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Cold Water Caused 2009 Coral Die-Off in ACG, New Study


Bleached coral following the catastophic die-off in 2009. Photo by Felipe Chavarría.

The Paper: In a new paper in the journal Peerj, an international team of scientists, working in Área de Conservación Guanacaste (ACG), used 25 years of reef survey and sea surface temperature data to document changes in coral cover and composition of six marginal reefs in the Papagayo region on the Pacific coast of Costa Rica. The team wanted to understand the factors behind a catastrophic coral die-off event in 2009, which resulted in a coral cover loss of between 20 and 100 percent. They found that a rapid sea temperature drop of up to 10 degrees Celsius was the primary cause of the event. A widespread rise in harmful algal blooms at the same time – likely a result of coastal development south of the area — was a contributing factor in the demise of the coral. The researchers say upwellings that result in dramatic sea temperature fluctuations are key to understanding how to manage reef systems; ACG is home to the Costa Rican Dome, which is an upwelling that brings deep-ocean mineral-rich waters to the surface and is one reason for the high underwater biodiversity found in this ecosystem. The lack of coral recovery in the decade since the die-off, the authors write, “indicates a breach in ecosystem tipping-point and highlights a need for resilience-based management (RBM) and restoration.” GDFCF Technical Advisor Dr. Robert Puschendorf, a lecturer in conservation biology at the University of Plymouth, United Kingdom, and one of the paper’s authors, says, “The demise of coral reefs is very much linked to global warming and marine heatwaves. However, local and tailor-made conservation strategies might help to conserve the remaining reefs in our ocean. If we involve local communities and improve governance on how we manage waste water and other factors, that can decrease the extent and intensity of the harmful algal blooms. The issues of global warming and extreme climate events are obviously something far bigger, but this study demonstrates the actions people can take in the meantime.” The paper is here and a press release about the article is here.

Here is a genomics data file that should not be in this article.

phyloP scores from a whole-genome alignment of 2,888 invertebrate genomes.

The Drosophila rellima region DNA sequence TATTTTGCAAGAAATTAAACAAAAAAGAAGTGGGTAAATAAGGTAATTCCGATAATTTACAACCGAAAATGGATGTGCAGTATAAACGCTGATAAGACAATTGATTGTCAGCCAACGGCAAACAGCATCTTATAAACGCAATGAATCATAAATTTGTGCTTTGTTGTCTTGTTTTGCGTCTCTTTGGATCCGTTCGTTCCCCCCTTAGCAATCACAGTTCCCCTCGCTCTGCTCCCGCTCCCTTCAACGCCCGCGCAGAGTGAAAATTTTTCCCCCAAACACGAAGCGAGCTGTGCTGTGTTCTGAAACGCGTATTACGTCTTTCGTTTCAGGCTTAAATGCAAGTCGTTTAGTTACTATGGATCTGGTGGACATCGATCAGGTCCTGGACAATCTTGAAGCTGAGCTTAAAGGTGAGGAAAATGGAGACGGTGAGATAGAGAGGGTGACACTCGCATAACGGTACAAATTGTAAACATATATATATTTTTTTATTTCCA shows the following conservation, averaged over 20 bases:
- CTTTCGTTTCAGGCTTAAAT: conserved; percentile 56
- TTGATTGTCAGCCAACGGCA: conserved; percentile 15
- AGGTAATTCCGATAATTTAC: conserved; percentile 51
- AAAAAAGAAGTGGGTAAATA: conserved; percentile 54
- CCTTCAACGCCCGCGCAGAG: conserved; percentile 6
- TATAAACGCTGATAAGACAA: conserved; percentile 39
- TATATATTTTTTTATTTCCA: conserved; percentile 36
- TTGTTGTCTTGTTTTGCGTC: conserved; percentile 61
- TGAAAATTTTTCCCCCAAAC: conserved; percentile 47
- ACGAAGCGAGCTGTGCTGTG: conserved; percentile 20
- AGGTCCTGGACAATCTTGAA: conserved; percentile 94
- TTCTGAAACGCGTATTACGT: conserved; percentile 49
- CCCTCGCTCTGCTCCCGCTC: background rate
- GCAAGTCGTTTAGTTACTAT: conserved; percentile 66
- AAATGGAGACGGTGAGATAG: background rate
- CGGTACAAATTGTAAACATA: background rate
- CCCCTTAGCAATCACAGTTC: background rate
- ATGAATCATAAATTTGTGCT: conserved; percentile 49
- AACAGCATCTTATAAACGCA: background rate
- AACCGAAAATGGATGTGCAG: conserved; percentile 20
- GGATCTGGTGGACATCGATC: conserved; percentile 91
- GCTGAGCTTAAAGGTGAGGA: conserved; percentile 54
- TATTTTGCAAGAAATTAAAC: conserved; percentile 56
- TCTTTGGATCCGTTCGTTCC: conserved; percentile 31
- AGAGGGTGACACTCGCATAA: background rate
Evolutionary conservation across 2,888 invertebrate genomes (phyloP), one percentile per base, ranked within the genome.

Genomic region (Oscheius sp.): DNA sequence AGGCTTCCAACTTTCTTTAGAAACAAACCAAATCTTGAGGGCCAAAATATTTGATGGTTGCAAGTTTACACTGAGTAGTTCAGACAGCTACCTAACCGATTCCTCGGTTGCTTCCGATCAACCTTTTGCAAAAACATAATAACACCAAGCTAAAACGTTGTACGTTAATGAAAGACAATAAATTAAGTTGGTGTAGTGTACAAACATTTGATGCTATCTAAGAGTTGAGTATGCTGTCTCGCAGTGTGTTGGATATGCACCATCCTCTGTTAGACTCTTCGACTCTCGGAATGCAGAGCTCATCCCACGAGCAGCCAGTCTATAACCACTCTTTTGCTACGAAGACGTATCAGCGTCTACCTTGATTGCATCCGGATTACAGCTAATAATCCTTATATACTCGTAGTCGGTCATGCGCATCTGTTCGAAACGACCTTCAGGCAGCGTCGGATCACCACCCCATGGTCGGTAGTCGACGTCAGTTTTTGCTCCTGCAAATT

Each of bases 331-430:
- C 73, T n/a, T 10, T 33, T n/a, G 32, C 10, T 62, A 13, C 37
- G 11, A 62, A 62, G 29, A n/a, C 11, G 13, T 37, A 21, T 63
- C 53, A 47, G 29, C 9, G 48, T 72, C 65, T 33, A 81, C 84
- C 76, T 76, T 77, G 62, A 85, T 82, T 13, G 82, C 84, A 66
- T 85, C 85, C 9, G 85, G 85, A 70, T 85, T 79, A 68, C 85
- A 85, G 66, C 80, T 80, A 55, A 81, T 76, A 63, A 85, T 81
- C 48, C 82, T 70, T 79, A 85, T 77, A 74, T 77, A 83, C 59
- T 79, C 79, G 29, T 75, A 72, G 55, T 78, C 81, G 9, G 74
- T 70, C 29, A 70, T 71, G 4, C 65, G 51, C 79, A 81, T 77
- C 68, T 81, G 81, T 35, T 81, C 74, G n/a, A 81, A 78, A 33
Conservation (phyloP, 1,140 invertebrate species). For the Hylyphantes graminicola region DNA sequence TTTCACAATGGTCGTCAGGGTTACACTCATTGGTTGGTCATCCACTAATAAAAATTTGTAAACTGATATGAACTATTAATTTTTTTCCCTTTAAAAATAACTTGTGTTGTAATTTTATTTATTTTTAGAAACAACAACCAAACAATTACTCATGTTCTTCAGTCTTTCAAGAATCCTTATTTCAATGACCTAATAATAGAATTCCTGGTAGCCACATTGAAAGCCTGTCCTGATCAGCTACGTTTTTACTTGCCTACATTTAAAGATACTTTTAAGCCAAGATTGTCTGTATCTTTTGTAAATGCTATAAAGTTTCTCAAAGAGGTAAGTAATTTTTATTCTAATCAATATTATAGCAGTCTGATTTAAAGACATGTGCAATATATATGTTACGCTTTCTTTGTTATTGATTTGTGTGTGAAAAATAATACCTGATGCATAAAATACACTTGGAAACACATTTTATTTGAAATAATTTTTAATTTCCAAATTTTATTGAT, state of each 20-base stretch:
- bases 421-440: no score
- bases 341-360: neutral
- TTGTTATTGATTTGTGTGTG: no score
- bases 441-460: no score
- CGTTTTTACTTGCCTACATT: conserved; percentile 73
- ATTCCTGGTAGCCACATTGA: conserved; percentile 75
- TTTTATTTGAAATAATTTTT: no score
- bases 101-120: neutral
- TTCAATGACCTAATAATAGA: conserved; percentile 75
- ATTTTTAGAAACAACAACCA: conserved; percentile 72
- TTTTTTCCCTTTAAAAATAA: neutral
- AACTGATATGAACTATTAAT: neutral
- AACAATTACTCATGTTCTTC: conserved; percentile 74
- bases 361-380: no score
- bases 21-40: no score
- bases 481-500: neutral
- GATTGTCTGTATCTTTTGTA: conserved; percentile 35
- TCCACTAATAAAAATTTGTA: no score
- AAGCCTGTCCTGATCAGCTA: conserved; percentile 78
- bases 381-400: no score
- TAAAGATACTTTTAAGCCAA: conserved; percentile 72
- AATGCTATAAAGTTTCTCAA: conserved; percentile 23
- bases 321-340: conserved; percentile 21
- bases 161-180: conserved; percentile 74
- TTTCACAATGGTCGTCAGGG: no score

The Background: The vast majority of the data used in this paper was, according to Rob Puschendorf, thanks to the hard work of María Marta Chavarría, now co-director of the research program in ACG, and that of Carlos Jimenez, who, at the time was with the Centro de Investigación en Ciencias del Mar y Limnologia (CIMAR) at the University of Costa Rica and is now with the Cyprus Institute in Cyprus. Dr. Caroline Palmer conducted the most recent monitoring of the area, which provided the end point to write the paper. According to María Marta, the demise of these reefs is “a very sad story that we were able to document to the best of our ability... in those years we were very happy about the growth and health of the reefs, until the product of very cold outcrops due to the upwelling of Papagayo and frequent algal blooms ended up killing our most important coral reefs.”

A thriving coral reef in ACG prior to the 2009 die-off. Photo by Carlos Jimenez.